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Thursday, April 20, 2006

Dan Gillmor answers your concerns

Dan Gillmor, author of We the Media, responds to e-mails from readers about how media organisations are beginning to recognise that their consumers can be major contributors to tomorrow's stories.

Something interesting occurred in the dozens - just over 200 - comments posted after my recent column on citizen journalism.

After initial responses, posters started responding to each other, not to what I'd written. Their comments focused mostly on politics and alleged media bias, and their discussion, dominated by a small group of writers, grew quite heated.

This wasn't necessarily a bad thing.

I've found on the blogs I've written over the years that readers are prone to taking the conversation in the direction they prefer, not necessarily the direction I might expect or desire. That is their right, of course, in an open forum.

Still, I must admit that I was pleased when Ralph, from Augusta, Georgia, wrote near the end of the comments that "between reading all the nastygrams, I have forgotten what we where talking about".

In any event, here are a few of the comments and my responses.

Professional concerns

Reader: As an editor for a leading Israeli news website, I've been asking myself many times how can we, the ''paid journalists'', combine the ongoing involvement of readers and users in our work. The one problem I have with relying on citizen journalism is false reporting. We want to be more attentive to our readers, but how can we make sure they are being accurate without doing the news work ourselves? Sheer Ganor

Dan: There are a number of ways professional journalists can handle this. One is to do some fact-checking or verification of citizens' contributions. OhmyNews.com, the Korean online newspaper that is largely written by its "citizen-reporters" from around the nation, works in this way.

Computer keyboard and mouse
Online news readers need a healthy dose of scepticism
Another approach is to be clear on the website what the news organisation vouches for, and what it does not. This isn't in the DNA of most news organisations.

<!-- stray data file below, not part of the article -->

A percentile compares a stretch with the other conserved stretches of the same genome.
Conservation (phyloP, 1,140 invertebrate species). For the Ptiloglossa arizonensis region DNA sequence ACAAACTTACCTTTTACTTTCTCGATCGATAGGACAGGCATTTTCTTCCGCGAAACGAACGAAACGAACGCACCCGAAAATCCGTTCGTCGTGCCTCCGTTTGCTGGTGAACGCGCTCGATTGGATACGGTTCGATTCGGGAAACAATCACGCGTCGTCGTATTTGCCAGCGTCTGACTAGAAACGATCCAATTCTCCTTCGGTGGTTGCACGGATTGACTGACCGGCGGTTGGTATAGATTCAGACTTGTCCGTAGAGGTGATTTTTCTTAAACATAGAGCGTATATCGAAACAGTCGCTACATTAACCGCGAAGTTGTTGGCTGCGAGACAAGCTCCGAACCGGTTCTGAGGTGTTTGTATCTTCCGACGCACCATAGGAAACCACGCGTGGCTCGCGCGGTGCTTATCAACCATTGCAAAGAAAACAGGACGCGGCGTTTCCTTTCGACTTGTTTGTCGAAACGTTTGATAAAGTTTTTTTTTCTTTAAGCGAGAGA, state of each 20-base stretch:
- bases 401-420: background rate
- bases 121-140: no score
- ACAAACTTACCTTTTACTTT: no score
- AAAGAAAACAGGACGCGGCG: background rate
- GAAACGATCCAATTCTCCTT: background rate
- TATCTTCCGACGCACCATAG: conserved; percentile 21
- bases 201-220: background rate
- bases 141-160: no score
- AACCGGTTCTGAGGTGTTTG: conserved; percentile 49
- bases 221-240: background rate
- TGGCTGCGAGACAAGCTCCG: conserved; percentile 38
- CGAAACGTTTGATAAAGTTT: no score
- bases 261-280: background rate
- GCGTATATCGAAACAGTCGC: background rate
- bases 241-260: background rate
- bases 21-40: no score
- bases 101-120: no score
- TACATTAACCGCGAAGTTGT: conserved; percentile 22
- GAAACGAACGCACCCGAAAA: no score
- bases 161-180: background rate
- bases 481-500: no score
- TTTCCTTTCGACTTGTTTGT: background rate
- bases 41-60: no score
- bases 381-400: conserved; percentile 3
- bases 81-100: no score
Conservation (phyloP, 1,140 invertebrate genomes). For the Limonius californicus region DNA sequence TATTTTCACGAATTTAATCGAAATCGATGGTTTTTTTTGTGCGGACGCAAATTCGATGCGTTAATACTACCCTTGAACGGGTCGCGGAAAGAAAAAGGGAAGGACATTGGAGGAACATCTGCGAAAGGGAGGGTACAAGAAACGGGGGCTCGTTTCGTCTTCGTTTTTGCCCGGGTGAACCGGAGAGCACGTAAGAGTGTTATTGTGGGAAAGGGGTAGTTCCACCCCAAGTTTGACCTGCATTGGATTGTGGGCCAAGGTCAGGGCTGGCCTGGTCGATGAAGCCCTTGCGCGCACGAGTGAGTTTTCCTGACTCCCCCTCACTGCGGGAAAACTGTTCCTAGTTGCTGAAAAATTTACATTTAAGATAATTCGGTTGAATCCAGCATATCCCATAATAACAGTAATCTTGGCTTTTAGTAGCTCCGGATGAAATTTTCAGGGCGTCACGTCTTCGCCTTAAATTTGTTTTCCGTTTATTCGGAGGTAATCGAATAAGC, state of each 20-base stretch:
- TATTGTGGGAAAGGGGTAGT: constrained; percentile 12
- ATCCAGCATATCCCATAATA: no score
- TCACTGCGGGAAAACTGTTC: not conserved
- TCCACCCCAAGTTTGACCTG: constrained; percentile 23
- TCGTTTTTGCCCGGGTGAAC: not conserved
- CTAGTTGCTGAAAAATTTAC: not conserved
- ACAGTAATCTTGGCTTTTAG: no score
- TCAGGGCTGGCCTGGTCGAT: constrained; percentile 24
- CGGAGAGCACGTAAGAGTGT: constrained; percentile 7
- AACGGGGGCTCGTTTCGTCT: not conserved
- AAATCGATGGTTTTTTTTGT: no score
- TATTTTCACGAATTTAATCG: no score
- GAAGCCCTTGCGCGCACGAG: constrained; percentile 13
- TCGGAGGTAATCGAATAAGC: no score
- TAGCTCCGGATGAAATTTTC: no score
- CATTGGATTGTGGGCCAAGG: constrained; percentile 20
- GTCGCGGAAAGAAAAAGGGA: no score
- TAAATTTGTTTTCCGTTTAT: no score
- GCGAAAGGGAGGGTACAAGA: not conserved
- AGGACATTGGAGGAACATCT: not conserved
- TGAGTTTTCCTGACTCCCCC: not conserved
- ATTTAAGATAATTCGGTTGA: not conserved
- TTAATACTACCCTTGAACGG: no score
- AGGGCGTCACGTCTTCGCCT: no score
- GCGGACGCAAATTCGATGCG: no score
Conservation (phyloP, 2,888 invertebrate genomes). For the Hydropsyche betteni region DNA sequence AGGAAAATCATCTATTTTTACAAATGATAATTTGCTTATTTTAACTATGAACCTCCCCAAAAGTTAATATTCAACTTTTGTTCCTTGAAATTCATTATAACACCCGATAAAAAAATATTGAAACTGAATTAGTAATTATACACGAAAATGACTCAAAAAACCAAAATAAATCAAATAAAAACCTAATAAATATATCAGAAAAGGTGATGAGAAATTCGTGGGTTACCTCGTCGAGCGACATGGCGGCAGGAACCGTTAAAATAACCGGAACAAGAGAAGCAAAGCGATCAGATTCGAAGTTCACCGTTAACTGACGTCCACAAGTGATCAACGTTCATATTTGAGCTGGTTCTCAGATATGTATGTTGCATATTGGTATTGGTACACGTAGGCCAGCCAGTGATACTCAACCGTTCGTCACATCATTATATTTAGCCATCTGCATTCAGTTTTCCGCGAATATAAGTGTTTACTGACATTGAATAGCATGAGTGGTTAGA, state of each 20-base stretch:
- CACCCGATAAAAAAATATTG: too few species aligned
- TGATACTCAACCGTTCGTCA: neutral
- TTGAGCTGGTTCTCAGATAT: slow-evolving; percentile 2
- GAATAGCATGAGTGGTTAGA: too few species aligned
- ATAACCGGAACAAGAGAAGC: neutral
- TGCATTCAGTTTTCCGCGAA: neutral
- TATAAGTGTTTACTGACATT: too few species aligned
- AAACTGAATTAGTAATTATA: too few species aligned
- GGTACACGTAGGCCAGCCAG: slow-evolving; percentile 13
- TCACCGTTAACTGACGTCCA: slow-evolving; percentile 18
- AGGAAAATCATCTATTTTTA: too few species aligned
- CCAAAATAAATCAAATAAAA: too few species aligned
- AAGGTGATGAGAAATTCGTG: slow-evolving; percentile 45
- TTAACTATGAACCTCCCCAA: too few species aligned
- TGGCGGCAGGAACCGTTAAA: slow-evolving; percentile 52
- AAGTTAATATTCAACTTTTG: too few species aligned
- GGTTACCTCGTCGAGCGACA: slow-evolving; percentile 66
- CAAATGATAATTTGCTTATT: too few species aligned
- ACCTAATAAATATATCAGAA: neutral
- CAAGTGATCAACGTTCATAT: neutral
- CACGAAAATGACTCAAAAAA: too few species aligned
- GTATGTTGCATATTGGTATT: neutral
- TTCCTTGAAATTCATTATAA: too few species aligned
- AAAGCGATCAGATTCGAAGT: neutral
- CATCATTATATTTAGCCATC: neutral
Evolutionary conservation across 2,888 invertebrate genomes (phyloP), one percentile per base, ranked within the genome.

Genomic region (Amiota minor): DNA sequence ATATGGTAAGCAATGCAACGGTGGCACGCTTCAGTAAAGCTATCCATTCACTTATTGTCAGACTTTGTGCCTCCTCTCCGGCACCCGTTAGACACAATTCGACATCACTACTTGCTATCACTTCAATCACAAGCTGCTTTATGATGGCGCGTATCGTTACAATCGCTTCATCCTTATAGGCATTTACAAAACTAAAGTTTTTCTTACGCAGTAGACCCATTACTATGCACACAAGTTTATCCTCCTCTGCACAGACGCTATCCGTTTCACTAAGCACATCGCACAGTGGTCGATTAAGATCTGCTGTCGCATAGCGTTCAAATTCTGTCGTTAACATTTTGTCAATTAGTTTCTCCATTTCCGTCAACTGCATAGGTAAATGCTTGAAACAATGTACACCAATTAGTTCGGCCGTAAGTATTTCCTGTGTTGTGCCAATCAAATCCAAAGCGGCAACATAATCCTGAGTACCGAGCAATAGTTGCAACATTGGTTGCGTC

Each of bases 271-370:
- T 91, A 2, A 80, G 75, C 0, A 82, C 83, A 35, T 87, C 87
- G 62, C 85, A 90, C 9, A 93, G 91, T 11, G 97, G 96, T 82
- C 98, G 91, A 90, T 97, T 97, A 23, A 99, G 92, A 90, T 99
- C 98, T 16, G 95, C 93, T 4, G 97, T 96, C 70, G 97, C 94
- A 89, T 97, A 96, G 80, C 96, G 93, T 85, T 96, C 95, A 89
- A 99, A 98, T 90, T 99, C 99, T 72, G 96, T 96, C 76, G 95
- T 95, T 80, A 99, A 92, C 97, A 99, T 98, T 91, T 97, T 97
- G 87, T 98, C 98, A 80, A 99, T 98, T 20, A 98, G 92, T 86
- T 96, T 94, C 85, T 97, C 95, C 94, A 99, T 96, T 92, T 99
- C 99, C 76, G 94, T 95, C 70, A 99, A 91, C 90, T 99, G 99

Finally, it's essential to help our audiences update media literacy in the digital age.

Our readers/viewers/listeners need to bring a healthy dose of scepticism to what they find online, and to learn what they can trust, largely through experience and reputation, and what they cannot.

Media distrust

Reader: I think many traditional media outlets like TV and newspapers need to expand reader/viewer input options. Papers will publish four or five Letters to the Editor and some longer news programmes will read a few e-mails, but that's it. Many people have grown to distrust the media because they don't think it's listening to them or their opinions. They don't feel like what they have to say will make difference and this also translates into low voter turnout. Randal S, Los Angeles

Dan: There's a great opportunity for traditional media companies to take advantage of the essentially limitless nature of the web.

I've urged newspaper companies, for example, to take their editorial pages and make them the daily printed guide and best-of pointers to the conversation their communities are having online. That's an inversion of how they do it now, for the most part, and I think it would be a great way to move more into the conversational mode journalists need to adopt.

Clear perspective

Reader: I think there should be clearer definitions of journalist, reporter and commentator. All of us can be commentators, and many of us maybe first-on-the-scene reporters, but a journalist must be neither of these. A journalist needs to be a professional who looks at the whole scene and provide perspective, not opinion and not knee-jerk reporting. It's tough, which is why there are so very few of them. Mark Newdick, Danbury, CT, United States